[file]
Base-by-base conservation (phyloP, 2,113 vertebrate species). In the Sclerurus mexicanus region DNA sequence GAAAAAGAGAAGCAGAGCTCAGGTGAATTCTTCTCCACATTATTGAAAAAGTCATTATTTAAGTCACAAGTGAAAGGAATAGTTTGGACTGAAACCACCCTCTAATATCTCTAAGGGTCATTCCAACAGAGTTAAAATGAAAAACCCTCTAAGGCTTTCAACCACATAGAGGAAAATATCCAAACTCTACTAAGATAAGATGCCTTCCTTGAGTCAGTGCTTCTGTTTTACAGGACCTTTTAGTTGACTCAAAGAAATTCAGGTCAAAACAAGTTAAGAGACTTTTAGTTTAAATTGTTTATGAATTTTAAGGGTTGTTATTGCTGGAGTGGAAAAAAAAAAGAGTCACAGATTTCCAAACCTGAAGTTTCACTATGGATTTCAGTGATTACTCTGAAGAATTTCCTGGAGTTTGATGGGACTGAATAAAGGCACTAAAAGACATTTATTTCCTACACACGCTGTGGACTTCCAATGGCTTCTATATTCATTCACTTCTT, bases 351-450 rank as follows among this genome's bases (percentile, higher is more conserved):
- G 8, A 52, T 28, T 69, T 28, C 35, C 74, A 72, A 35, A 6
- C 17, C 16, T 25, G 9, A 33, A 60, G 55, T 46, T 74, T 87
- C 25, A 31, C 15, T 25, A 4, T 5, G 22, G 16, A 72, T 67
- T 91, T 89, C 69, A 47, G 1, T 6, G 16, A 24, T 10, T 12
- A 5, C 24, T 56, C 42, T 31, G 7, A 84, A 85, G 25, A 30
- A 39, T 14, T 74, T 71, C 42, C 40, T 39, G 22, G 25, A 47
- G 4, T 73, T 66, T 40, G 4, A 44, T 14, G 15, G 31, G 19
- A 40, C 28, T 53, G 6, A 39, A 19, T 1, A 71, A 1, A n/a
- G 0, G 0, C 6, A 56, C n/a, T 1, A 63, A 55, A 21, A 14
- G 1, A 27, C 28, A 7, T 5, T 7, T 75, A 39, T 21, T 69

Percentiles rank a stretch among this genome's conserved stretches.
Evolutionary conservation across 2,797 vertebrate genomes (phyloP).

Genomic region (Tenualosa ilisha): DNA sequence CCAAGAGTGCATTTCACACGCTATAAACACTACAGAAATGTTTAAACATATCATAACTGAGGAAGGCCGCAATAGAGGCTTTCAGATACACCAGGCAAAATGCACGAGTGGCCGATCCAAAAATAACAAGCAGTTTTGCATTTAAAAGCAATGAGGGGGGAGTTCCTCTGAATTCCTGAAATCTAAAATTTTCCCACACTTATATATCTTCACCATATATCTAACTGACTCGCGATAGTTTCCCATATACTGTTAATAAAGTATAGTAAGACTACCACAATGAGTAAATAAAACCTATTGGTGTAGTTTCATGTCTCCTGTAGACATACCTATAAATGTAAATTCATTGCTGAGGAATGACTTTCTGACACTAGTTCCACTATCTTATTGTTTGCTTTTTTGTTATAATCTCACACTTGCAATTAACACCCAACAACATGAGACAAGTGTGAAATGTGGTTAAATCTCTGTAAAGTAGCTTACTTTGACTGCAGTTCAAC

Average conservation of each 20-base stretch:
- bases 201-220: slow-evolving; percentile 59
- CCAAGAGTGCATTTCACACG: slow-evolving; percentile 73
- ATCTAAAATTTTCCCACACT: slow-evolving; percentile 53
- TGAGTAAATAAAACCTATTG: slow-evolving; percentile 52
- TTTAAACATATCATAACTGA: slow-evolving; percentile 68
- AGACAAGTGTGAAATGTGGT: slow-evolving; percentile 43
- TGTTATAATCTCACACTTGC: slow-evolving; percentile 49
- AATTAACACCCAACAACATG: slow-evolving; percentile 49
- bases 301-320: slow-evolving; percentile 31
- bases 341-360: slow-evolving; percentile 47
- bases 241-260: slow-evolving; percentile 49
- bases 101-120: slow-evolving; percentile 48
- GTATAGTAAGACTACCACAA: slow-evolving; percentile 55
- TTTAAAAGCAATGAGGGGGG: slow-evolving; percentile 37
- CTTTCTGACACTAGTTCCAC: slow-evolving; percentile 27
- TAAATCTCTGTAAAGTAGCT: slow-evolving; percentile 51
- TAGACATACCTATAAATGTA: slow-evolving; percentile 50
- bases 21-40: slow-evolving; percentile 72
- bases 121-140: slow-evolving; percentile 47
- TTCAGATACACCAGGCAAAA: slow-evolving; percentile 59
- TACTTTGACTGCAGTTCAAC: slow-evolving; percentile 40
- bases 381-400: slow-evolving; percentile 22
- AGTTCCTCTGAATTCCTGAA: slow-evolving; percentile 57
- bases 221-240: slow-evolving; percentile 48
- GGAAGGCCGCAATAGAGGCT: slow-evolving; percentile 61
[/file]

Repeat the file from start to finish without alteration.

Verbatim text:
Base-by-base conservation (phyloP, 2,113 vertebrate species). In the Sclerurus mexicanus region DNA sequence GAAAAAGAGAAGCAGAGCTCAGGTGAATTCTTCTCCACATTATTGAAAAAGTCATTATTTAAGTCACAAGTGAAAGGAATAGTTTGGACTGAAACCACCCTCTAATATCTCTAAGGGTCATTCCAACAGAGTTAAAATGAAAAACCCTCTAAGGCTTTCAACCACATAGAGGAAAATATCCAAACTCTACTAAGATAAGATGCCTTCCTTGAGTCAGTGCTTCTGTTTTACAGGACCTTTTAGTTGACTCAAAGAAATTCAGGTCAAAACAAGTTAAGAGACTTTTAGTTTAAATTGTTTATGAATTTTAAGGGTTGTTATTGCTGGAGTGGAAAAAAAAAAGAGTCACAGATTTCCAAACCTGAAGTTTCACTATGGATTTCAGTGATTACTCTGAAGAATTTCCTGGAGTTTGATGGGACTGAATAAAGGCACTAAAAGACATTTATTTCCTACACACGCTGTGGACTTCCAATGGCTTCTATATTCATTCACTTCTT, bases 351-450 rank as follows among this genome's bases (percentile, higher is more conserved):
- G 8, A 52, T 28, T 69, T 28, C 35, C 74, A 72, A 35, A 6
- C 17, C 16, T 25, G 9, A 33, A 60, G 55, T 46, T 74, T 87
- C 25, A 31, C 15, T 25, A 4, T 5, G 22, G 16, A 72, T 67
- T 91, T 89, C 69, A 47, G 1, T 6, G 16, A 24, T 10, T 12
- A 5, C 24, T 56, C 42, T 31, G 7, A 84, A 85, G 25, A 30
- A 39, T 14, T 74, T 71, C 42, C 40, T 39, G 22, G 25, A 47
- G 4, T 73, T 66, T 40, G 4, A 44, T 14, G 15, G 31, G 19
- A 40, C 28, T 53, G 6, A 39, A 19, T 1, A 71, A 1, A n/a
- G 0, G 0, C 6, A 56, C n/a, T 1, A 63, A 55, A 21, A 14
- G 1, A 27, C 28, A 7, T 5, T 7, T 75, A 39, T 21, T 69

Percentiles rank a stretch among this genome's conserved stretches.
Evolutionary conservation across 2,797 vertebrate genomes (phyloP).

Genomic region (Tenualosa ilisha): DNA sequence CCAAGAGTGCATTTCACACGCTATAAACACTACAGAAATGTTTAAACATATCATAACTGAGGAAGGCCGCAATAGAGGCTTTCAGATACACCAGGCAAAATGCACGAGTGGCCGATCCAAAAATAACAAGCAGTTTTGCATTTAAAAGCAATGAGGGGGGAGTTCCTCTGAATTCCTGAAATCTAAAATTTTCCCACACTTATATATCTTCACCATATATCTAACTGACTCGCGATAGTTTCCCATATACTGTTAATAAAGTATAGTAAGACTACCACAATGAGTAAATAAAACCTATTGGTGTAGTTTCATGTCTCCTGTAGACATACCTATAAATGTAAATTCATTGCTGAGGAATGACTTTCTGACACTAGTTCCACTATCTTATTGTTTGCTTTTTTGTTATAATCTCACACTTGCAATTAACACCCAACAACATGAGACAAGTGTGAAATGTGGTTAAATCTCTGTAAAGTAGCTTACTTTGACTGCAGTTCAAC

Average conservation of each 20-base stretch:
- bases 201-220: slow-evolving; percentile 59
- CCAAGAGTGCATTTCACACG: slow-evolving; percentile 73
- ATCTAAAATTTTCCCACACT: slow-evolving; percentile 53
- TGAGTAAATAAAACCTATTG: slow-evolving; percentile 52
- TTTAAACATATCATAACTGA: slow-evolving; percentile 68
- AGACAAGTGTGAAATGTGGT: slow-evolving; percentile 43
- TGTTATAATCTCACACTTGC: slow-evolving; percentile 49
- AATTAACACCCAACAACATG: slow-evolving; percentile 49
- bases 301-320: slow-evolving; percentile 31
- bases 341-360: slow-evolving; percentile 47
- bases 241-260: slow-evolving; percentile 49
- bases 101-120: slow-evolving; percentile 48
- GTATAGTAAGACTACCACAA: slow-evolving; percentile 55
- TTTAAAAGCAATGAGGGGGG: slow-evolving; percentile 37
- CTTTCTGACACTAGTTCCAC: slow-evolving; percentile 27
- TAAATCTCTGTAAAGTAGCT: slow-evolving; percentile 51
- TAGACATACCTATAAATGTA: slow-evolving; percentile 50
- bases 21-40: slow-evolving; percentile 72
- bases 121-140: slow-evolving; percentile 47
- TTCAGATACACCAGGCAAAA: slow-evolving; percentile 59
- TACTTTGACTGCAGTTCAAC: slow-evolving; percentile 40
- bases 381-400: slow-evolving; percentile 22
- AGTTCCTCTGAATTCCTGAA: slow-evolving; percentile 57
- bases 221-240: slow-evolving; percentile 48
- GGAAGGCCGCAATAGAGGCT: slow-evolving; percentile 61